Have puncture, will fix it

Puncture - just what you need on a Friday evening

Every cyclist’s worst nightmare – particularly on a Friday evening

5pm, Friday 31 October: the end of another week. The only thing between me, my sofa, a glass of wine and an evening spent ignoring the local trick or treaters was my ride home.

But, as pushed down on Eva’s pedals and set off across the work car park, I quickly realised something wasn’t quite right. Her back wheel felt alarmingly bouncy: what should have been firm and supportive was instead distinctly wobbly.

With a sinking heart, I got off to inspect the wheel. Though I was pretty certain what had happened, I still gave the flaccid tyre a quick squeeze just to confirm it.

Yep. A puncture.

The universal law of punctures – closely related to Sod’s Law – dictates that your likelihood of developing a puncture is inversely proportional to your ability to deal with it. And so it was last Friday. The combination of a busy week together with never quite getting enough sleep each night had meant that, by around 3pm that afternoon, I had simply run out of energy. I’d spent the last two hours doing the editorial equivalent of treading water, occasionally leafing through various booklets to make it look as if I were doing some work.

The last thing I felt like doing at that moment was wrestling with tyre levers, inner tubes and pumps.

As I stood there in the almost empty underground car park, I weighed up my options. I could leave Eva where she was and worry about the puncture on Monday; I could walk her to the nearest bike shop and get them to fix it for me; or I could fix it myself.

Taking her to the bike shop was undoubtedly the easiest option. However, fixing a puncture is one of the few things I can actually do on my bike. As such, it’s become a matter of principle that – on the few occasions when I get one – I fix it myself. It makes me feel competent and empowered. And besides, why would I pay someone else to do something I can do myself?

Call me stubborn if you like, but there was no way I was taking Eva to the shop for a mere puncture unless I absolutely had to. Leaving her over the weekend was out of the question, too. Unless the puncture fairies paid her a visit I’d still have to deal with it on Monday – and there was no guarantee I’d feel any more willing and able then.

No, I reasoned. The only thing I could possibly do was get it over and done with. After all, I carry all the wherewithal with me – pump, spare inner tube, repair kit and tyre levers – so I may as well get some use out of it.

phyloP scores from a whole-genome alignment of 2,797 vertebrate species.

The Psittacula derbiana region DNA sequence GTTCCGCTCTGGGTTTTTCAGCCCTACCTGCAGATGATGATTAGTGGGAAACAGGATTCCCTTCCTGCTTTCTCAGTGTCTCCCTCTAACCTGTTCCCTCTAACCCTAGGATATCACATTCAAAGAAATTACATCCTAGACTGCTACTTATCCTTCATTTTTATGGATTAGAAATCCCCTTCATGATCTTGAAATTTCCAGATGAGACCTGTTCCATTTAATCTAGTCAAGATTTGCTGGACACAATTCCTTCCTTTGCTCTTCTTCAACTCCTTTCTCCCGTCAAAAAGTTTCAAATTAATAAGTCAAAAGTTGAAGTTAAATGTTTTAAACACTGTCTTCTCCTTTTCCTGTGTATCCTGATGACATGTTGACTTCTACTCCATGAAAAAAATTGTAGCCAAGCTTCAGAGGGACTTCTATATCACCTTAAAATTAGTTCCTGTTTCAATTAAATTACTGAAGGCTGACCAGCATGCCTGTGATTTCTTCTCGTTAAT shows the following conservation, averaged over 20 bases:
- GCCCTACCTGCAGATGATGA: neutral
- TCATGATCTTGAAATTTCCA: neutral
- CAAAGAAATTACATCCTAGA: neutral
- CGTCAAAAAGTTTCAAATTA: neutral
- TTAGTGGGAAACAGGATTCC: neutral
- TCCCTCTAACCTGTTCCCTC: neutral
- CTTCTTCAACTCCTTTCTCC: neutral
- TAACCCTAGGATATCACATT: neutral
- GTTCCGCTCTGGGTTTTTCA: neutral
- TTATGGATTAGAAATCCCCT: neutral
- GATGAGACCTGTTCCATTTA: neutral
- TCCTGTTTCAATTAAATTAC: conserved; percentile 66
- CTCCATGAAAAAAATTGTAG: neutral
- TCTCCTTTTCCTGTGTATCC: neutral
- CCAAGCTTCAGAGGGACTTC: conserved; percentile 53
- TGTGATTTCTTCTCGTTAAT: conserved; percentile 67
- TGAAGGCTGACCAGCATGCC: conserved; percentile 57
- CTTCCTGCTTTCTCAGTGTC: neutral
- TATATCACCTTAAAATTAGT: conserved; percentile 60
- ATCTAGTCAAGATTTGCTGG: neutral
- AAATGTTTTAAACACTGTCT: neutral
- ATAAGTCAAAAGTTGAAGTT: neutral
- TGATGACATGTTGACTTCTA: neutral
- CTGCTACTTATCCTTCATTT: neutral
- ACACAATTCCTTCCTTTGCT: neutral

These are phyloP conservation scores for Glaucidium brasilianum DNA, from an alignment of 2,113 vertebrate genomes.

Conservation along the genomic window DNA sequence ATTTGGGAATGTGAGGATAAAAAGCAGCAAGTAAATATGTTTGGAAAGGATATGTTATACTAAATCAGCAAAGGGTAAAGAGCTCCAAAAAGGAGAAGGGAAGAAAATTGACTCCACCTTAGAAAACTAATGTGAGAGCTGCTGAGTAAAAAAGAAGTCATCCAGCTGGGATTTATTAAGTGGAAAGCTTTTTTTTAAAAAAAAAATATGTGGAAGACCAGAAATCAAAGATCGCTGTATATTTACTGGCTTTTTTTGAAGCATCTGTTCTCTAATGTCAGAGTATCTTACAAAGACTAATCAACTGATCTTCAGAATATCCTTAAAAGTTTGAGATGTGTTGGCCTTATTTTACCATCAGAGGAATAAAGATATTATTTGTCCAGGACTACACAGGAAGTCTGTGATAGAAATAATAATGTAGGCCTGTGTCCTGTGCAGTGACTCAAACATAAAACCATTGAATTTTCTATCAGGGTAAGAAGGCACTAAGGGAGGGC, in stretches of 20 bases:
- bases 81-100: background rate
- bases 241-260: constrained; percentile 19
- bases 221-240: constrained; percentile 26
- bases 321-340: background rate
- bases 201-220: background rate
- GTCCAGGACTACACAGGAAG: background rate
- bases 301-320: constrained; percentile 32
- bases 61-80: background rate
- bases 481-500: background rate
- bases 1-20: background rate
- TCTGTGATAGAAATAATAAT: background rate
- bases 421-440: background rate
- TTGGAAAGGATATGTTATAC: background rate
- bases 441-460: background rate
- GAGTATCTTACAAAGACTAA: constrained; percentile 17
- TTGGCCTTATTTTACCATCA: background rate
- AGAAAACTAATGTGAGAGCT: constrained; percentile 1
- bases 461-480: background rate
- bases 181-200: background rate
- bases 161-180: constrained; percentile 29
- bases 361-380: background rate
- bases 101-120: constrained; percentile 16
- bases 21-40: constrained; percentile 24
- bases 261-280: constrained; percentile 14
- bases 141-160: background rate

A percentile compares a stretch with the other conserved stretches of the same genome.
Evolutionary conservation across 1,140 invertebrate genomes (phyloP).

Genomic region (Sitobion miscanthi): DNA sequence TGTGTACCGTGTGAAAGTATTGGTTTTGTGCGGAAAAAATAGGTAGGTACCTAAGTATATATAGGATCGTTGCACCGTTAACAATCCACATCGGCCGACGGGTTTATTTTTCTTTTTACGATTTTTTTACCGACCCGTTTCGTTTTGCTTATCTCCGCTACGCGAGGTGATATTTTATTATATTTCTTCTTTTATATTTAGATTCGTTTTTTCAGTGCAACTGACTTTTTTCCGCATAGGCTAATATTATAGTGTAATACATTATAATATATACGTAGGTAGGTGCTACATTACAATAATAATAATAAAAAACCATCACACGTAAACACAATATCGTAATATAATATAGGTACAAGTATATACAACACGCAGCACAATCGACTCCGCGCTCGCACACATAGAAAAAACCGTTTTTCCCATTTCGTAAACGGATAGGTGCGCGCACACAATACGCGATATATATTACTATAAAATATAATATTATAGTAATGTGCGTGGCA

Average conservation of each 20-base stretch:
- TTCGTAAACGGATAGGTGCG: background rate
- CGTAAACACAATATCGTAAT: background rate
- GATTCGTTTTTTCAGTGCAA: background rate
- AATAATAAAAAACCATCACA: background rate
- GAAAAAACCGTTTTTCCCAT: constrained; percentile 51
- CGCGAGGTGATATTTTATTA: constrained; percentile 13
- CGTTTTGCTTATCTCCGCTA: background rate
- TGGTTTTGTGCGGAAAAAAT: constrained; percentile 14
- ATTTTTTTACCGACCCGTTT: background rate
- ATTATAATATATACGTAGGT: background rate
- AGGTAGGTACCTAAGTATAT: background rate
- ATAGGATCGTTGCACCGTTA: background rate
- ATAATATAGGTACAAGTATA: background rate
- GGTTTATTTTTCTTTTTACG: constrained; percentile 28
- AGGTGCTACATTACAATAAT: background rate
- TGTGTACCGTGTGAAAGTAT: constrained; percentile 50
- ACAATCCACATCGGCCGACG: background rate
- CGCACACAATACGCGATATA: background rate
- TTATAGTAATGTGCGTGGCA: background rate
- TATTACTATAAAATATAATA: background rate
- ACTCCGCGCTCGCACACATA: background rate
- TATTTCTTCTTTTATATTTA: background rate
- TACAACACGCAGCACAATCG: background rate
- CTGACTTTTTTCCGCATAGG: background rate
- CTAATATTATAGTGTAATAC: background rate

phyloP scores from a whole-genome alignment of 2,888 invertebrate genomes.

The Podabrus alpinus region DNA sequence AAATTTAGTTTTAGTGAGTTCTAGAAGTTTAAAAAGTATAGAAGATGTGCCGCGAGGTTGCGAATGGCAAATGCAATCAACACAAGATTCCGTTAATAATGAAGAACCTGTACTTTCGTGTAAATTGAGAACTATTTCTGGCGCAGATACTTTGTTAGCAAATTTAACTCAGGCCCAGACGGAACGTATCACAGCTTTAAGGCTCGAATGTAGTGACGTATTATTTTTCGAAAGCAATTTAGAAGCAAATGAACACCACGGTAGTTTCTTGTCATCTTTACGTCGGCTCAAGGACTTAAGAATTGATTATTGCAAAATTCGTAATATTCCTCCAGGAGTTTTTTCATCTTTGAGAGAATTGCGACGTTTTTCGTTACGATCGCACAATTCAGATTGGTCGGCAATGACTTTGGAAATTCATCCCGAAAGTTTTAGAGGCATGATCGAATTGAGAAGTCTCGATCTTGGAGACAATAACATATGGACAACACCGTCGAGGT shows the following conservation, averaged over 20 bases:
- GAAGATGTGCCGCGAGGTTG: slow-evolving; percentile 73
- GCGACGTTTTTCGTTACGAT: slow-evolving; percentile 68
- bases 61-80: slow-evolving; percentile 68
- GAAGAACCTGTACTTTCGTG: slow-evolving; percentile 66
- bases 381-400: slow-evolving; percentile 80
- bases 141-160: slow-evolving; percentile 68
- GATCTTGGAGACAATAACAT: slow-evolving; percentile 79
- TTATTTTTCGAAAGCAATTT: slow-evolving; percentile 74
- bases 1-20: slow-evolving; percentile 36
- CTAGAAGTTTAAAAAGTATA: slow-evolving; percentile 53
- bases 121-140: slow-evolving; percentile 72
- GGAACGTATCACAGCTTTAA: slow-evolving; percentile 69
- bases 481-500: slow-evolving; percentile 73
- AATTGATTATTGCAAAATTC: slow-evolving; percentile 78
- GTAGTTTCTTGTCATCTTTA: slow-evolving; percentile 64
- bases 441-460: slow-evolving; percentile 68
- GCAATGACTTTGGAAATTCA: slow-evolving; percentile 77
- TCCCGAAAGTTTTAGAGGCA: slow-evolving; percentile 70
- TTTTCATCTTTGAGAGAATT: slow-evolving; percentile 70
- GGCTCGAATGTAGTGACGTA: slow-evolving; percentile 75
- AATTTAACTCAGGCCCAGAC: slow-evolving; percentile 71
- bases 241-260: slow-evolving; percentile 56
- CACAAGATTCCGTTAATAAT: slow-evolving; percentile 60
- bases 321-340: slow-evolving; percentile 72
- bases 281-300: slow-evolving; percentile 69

Though I can fix a puncture, I don’t get a vast amount of practice at it (the benefit of puncture protect tyres). As a result, I’m not very good at it. Add to that a general lack of upper body strength and a barely two-month old, very stiff tyre (the disadvantage of puncture protect tyres) and, well, I knew it wouldn’t be easy.

The first hurdle was actually getting the wheel off. It took me the best part of ten minutes just to unfasten the brake cable from the brake arm. The struggle to get the tyre off the wheel ate up another ten minutes or so, during which a couple of my fellow cyclists came by to collect their bikes. Though I was grateful for their company, beyond making sympathetic noises there wasn’t a vast amount either of them could do. They soon headed off, and I was left alone in the car park.

The next stage in the process went smoothly enough. I removed the old inner tube and tyre, and located the source of the puncture – an innocuous-looking staple* which had nonetheless managed to pierce through my almost brand new puncture protect tyre, creating a miniscule little hole in my inner tube. I briefly thought about trying to repair the hole, but decided it would take too long. So I got out my spare inner tube, inflated it a little and put it in place on the wheel.

And then I tried to put the tyre back on.

Dear readers, if you had seen me, you would have laughed. If I hadn’t been the one grappling with the tyre, I would have laughed too.

Every single time I got the tyre on one side, it would pop out on the other. I tried pushing the tyre. I tried pulling it. I tried levering it. I tried wrestling with it. I tried squeezing it. I tried pressing it against ground. At one point, I even considered stamping on it. None of it worked.